The same black or brownish mineral asphalt is referred to by three Hebrew words. Two of these describe the difference in hardness: pitch (zeʹpheth), its liquid form; bitumen (che·marʹ), its solid state. The third word, tar (koʹpher), describes its usage: how it is applied in overlaying woodwork. (See PITCH.) Because of its waterproofing qualities, bitumen’s usefulness to man predates the Flood, for Noah, on being instructed to build the ark, was told to “cover it inside and outside with tar.”—Ge 6:14.
The papyrus ark in which the baby Moses floated among the Nile reeds was watertight because it had been impregnated with both “bitumen and pitch.” (Ex 2:3) The city builders of Babylon learned that bitumen’s waterproof characteristics were combined with adhesive qualities that made it a most useful mortar for their kiln-dried bricks.—Ge 11:3.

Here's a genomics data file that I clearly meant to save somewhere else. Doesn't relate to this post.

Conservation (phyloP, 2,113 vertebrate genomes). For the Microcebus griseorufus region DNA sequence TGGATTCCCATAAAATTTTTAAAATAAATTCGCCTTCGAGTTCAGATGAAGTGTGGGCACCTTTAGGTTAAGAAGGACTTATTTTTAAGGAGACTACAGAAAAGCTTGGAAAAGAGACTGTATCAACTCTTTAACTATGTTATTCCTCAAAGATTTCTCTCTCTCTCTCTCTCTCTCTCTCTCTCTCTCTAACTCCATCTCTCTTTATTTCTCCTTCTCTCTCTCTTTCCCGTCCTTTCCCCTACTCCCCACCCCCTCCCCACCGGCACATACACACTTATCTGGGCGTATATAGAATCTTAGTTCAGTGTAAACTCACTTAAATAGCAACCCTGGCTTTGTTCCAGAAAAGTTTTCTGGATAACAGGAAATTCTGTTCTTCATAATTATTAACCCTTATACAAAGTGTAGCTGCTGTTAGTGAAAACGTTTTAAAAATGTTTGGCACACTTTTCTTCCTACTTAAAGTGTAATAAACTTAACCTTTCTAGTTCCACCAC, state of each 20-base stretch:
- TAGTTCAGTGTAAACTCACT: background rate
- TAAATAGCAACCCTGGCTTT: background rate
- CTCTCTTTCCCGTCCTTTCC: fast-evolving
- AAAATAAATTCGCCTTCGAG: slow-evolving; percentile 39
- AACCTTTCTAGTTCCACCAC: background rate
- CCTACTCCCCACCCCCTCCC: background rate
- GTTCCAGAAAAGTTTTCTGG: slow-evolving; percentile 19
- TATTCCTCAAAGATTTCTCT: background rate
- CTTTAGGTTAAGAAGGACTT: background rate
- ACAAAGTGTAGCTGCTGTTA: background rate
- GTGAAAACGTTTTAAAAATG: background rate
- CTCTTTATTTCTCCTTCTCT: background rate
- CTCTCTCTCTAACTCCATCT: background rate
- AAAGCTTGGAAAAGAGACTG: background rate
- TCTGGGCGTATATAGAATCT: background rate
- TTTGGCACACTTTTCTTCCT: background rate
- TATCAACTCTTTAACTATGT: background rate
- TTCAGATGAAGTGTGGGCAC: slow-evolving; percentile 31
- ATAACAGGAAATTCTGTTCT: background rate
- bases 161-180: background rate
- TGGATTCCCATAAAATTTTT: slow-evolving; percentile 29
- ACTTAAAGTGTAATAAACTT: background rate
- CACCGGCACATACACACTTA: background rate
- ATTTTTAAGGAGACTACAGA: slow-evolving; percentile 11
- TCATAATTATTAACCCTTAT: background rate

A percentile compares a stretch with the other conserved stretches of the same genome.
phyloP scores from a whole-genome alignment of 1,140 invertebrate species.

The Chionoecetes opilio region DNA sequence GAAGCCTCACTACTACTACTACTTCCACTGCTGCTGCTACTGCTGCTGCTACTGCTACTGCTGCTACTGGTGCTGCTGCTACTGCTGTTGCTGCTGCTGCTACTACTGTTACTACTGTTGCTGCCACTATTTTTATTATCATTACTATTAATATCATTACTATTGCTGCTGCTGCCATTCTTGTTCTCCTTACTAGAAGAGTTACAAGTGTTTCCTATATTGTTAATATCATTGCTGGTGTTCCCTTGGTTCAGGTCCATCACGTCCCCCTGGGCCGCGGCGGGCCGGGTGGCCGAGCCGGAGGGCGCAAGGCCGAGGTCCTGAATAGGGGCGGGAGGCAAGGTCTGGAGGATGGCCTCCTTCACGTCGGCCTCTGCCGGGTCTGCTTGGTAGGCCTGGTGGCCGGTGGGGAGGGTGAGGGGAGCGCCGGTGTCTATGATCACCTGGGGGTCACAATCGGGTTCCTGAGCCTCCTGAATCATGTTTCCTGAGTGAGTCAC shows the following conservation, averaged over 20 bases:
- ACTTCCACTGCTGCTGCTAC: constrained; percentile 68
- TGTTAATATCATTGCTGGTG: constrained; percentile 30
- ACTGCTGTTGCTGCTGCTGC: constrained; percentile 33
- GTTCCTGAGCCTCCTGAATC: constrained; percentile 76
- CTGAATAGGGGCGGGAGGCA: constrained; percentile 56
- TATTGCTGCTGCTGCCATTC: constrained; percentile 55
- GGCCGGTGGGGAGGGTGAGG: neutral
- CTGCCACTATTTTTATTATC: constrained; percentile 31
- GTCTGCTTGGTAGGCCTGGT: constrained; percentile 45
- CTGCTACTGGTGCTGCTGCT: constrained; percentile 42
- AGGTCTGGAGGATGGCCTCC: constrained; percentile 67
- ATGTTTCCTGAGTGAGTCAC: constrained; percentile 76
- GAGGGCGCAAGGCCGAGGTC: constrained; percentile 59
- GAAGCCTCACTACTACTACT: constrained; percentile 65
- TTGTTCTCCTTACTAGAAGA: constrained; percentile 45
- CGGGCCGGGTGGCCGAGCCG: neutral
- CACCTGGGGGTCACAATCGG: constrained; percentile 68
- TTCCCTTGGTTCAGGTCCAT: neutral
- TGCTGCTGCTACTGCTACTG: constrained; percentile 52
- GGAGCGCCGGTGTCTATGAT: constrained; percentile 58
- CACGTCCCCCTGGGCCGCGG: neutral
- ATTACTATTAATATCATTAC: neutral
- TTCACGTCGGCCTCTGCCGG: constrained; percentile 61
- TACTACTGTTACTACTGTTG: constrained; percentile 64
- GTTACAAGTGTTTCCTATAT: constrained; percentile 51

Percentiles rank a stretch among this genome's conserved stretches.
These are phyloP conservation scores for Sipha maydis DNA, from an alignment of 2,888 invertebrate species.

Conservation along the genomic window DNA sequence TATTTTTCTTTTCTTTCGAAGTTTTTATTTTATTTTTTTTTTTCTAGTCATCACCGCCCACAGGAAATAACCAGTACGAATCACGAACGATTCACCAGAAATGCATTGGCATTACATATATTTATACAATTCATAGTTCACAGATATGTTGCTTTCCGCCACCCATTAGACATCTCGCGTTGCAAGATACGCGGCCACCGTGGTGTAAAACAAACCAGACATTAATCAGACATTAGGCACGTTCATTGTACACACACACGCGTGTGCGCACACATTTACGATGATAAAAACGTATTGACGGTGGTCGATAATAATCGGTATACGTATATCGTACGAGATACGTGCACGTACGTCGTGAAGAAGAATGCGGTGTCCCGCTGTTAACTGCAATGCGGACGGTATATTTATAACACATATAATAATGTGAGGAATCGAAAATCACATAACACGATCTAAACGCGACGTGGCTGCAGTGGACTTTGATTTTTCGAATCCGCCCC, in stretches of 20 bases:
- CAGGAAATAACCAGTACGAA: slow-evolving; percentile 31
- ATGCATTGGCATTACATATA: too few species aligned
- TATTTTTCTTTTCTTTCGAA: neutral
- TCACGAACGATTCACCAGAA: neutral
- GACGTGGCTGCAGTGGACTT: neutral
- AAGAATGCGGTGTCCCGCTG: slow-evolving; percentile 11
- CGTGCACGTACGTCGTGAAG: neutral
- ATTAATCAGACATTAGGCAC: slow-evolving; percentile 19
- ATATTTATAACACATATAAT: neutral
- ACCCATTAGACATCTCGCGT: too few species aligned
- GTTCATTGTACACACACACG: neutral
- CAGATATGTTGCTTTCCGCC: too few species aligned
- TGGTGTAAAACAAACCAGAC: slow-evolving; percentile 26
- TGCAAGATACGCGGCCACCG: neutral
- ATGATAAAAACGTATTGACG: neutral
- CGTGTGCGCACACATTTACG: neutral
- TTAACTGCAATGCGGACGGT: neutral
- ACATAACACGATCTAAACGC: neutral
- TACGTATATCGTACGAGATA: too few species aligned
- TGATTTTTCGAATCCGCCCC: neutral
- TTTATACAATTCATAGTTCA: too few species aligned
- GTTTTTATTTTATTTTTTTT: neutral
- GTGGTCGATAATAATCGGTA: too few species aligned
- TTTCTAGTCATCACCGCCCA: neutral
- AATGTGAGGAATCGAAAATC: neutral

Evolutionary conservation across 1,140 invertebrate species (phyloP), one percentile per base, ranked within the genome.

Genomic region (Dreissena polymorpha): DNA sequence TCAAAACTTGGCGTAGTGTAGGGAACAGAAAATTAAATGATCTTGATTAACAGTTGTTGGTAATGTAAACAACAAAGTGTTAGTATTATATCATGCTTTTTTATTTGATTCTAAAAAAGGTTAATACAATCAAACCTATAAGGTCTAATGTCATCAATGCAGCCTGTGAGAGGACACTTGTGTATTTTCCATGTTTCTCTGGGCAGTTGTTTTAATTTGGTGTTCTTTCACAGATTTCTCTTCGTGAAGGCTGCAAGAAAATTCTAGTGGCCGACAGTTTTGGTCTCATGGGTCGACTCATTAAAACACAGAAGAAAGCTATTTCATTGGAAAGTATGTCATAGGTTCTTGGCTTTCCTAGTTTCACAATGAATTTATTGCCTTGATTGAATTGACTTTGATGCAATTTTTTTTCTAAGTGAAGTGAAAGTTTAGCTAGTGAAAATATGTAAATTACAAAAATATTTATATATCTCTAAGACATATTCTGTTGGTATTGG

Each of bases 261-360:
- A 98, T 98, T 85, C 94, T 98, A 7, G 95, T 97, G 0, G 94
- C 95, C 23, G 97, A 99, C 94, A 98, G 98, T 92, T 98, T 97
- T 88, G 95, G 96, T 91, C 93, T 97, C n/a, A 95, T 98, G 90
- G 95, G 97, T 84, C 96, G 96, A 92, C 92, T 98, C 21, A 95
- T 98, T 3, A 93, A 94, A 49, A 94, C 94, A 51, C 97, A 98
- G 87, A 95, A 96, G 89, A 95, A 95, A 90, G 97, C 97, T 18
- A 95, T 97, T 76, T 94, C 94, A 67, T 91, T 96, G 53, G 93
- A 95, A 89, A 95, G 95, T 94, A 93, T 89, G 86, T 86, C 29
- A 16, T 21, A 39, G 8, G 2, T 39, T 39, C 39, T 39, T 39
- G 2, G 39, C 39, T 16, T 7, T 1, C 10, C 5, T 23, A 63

At one time the Valley of Siddim, located near Sodom and Gomorrah in the Dead Sea area, was noted for its “pits upon pits of bitumen” (“slimepits,” KJ). (Ge 14:10) Even today bitumen is occasionally washed ashore, suggesting that Siddim is presently located beneath the waters of the Dead Sea. Bitumen is also a flammable material and is so described by Isaiah, who prophesied that the land of Edom would “become as burning pitch.”—Isa 34:9.